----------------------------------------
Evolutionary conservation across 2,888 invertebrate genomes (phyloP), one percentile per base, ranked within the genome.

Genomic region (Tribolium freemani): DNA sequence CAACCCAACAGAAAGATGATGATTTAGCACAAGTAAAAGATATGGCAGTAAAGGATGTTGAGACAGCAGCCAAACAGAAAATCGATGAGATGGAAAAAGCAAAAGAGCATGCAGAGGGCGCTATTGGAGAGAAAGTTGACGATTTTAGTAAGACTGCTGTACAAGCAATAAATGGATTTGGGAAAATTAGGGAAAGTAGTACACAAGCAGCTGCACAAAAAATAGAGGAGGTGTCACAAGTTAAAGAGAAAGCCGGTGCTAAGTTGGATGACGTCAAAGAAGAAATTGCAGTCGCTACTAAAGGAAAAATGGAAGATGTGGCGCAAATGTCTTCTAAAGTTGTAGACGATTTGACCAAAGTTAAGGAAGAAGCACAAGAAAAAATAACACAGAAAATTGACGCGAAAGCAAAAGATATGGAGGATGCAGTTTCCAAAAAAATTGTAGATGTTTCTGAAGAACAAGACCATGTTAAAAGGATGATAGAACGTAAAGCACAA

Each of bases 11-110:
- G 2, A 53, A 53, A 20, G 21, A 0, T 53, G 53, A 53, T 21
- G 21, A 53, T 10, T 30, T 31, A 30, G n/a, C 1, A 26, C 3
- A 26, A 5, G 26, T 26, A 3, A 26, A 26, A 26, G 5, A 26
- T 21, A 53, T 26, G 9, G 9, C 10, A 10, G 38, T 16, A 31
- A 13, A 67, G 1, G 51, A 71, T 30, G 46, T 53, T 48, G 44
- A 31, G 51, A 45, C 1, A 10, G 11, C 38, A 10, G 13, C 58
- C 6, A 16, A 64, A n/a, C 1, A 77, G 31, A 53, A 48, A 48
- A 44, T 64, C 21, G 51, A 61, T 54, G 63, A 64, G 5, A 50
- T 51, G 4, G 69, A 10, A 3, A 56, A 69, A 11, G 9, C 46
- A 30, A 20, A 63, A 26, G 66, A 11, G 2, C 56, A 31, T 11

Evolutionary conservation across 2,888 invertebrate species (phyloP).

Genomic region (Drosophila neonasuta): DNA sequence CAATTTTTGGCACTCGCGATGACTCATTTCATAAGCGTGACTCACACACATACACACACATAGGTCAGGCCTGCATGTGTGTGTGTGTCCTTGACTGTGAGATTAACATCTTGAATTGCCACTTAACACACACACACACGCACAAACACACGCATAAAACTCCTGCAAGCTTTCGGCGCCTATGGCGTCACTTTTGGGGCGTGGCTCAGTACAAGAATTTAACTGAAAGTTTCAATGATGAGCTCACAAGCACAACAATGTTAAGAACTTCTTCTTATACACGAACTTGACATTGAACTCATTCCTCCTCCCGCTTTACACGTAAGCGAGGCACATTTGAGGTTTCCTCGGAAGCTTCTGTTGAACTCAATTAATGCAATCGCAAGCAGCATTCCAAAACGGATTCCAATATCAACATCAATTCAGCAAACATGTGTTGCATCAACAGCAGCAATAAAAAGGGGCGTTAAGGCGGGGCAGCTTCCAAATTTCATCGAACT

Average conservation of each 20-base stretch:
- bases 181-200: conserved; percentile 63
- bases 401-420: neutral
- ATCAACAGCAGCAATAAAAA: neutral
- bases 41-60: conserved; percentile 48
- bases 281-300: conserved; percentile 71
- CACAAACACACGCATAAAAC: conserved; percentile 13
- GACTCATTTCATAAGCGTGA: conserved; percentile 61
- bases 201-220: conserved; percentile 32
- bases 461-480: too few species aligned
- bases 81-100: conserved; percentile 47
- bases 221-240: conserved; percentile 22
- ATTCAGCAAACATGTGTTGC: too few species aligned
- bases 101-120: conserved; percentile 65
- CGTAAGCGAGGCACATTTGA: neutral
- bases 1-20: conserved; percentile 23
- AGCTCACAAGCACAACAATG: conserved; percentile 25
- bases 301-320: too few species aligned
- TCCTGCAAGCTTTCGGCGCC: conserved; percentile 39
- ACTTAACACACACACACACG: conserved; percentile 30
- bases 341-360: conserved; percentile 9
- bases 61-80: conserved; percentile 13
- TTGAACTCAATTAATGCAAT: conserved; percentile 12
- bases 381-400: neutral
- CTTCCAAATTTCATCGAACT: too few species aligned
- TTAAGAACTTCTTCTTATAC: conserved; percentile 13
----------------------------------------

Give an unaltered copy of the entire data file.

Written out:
Evolutionary conservation across 2,888 invertebrate genomes (phyloP), one percentile per base, ranked within the genome.

Genomic region (Tribolium freemani): DNA sequence CAACCCAACAGAAAGATGATGATTTAGCACAAGTAAAAGATATGGCAGTAAAGGATGTTGAGACAGCAGCCAAACAGAAAATCGATGAGATGGAAAAAGCAAAAGAGCATGCAGAGGGCGCTATTGGAGAGAAAGTTGACGATTTTAGTAAGACTGCTGTACAAGCAATAAATGGATTTGGGAAAATTAGGGAAAGTAGTACACAAGCAGCTGCACAAAAAATAGAGGAGGTGTCACAAGTTAAAGAGAAAGCCGGTGCTAAGTTGGATGACGTCAAAGAAGAAATTGCAGTCGCTACTAAAGGAAAAATGGAAGATGTGGCGCAAATGTCTTCTAAAGTTGTAGACGATTTGACCAAAGTTAAGGAAGAAGCACAAGAAAAAATAACACAGAAAATTGACGCGAAAGCAAAAGATATGGAGGATGCAGTTTCCAAAAAAATTGTAGATGTTTCTGAAGAACAAGACCATGTTAAAAGGATGATAGAACGTAAAGCACAA

Each of bases 11-110:
- G 2, A 53, A 53, A 20, G 21, A 0, T 53, G 53, A 53, T 21
- G 21, A 53, T 10, T 30, T 31, A 30, G n/a, C 1, A 26, C 3
- A 26, A 5, G 26, T 26, A 3, A 26, A 26, A 26, G 5, A 26
- T 21, A 53, T 26, G 9, G 9, C 10, A 10, G 38, T 16, A 31
- A 13, A 67, G 1, G 51, A 71, T 30, G 46, T 53, T 48, G 44
- A 31, G 51, A 45, C 1, A 10, G 11, C 38, A 10, G 13, C 58
- C 6, A 16, A 64, A n/a, C 1, A 77, G 31, A 53, A 48, A 48
- A 44, T 64, C 21, G 51, A 61, T 54, G 63, A 64, G 5, A 50
- T 51, G 4, G 69, A 10, A 3, A 56, A 69, A 11, G 9, C 46
- A 30, A 20, A 63, A 26, G 66, A 11, G 2, C 56, A 31, T 11

Evolutionary conservation across 2,888 invertebrate species (phyloP).

Genomic region (Drosophila neonasuta): DNA sequence CAATTTTTGGCACTCGCGATGACTCATTTCATAAGCGTGACTCACACACATACACACACATAGGTCAGGCCTGCATGTGTGTGTGTGTCCTTGACTGTGAGATTAACATCTTGAATTGCCACTTAACACACACACACACGCACAAACACACGCATAAAACTCCTGCAAGCTTTCGGCGCCTATGGCGTCACTTTTGGGGCGTGGCTCAGTACAAGAATTTAACTGAAAGTTTCAATGATGAGCTCACAAGCACAACAATGTTAAGAACTTCTTCTTATACACGAACTTGACATTGAACTCATTCCTCCTCCCGCTTTACACGTAAGCGAGGCACATTTGAGGTTTCCTCGGAAGCTTCTGTTGAACTCAATTAATGCAATCGCAAGCAGCATTCCAAAACGGATTCCAATATCAACATCAATTCAGCAAACATGTGTTGCATCAACAGCAGCAATAAAAAGGGGCGTTAAGGCGGGGCAGCTTCCAAATTTCATCGAACT

Average conservation of each 20-base stretch:
- bases 181-200: conserved; percentile 63
- bases 401-420: neutral
- ATCAACAGCAGCAATAAAAA: neutral
- bases 41-60: conserved; percentile 48
- bases 281-300: conserved; percentile 71
- CACAAACACACGCATAAAAC: conserved; percentile 13
- GACTCATTTCATAAGCGTGA: conserved; percentile 61
- bases 201-220: conserved; percentile 32
- bases 461-480: too few species aligned
- bases 81-100: conserved; percentile 47
- bases 221-240: conserved; percentile 22
- ATTCAGCAAACATGTGTTGC: too few species aligned
- bases 101-120: conserved; percentile 65
- CGTAAGCGAGGCACATTTGA: neutral
- bases 1-20: conserved; percentile 23
- AGCTCACAAGCACAACAATG: conserved; percentile 25
- bases 301-320: too few species aligned
- TCCTGCAAGCTTTCGGCGCC: conserved; percentile 39
- ACTTAACACACACACACACG: conserved; percentile 30
- bases 341-360: conserved; percentile 9
- bases 61-80: conserved; percentile 13
- TTGAACTCAATTAATGCAAT: conserved; percentile 12
- bases 381-400: neutral
- CTTCCAAATTTCATCGAACT: too few species aligned
- TTAAGAACTTCTTCTTATAC: conserved; percentile 13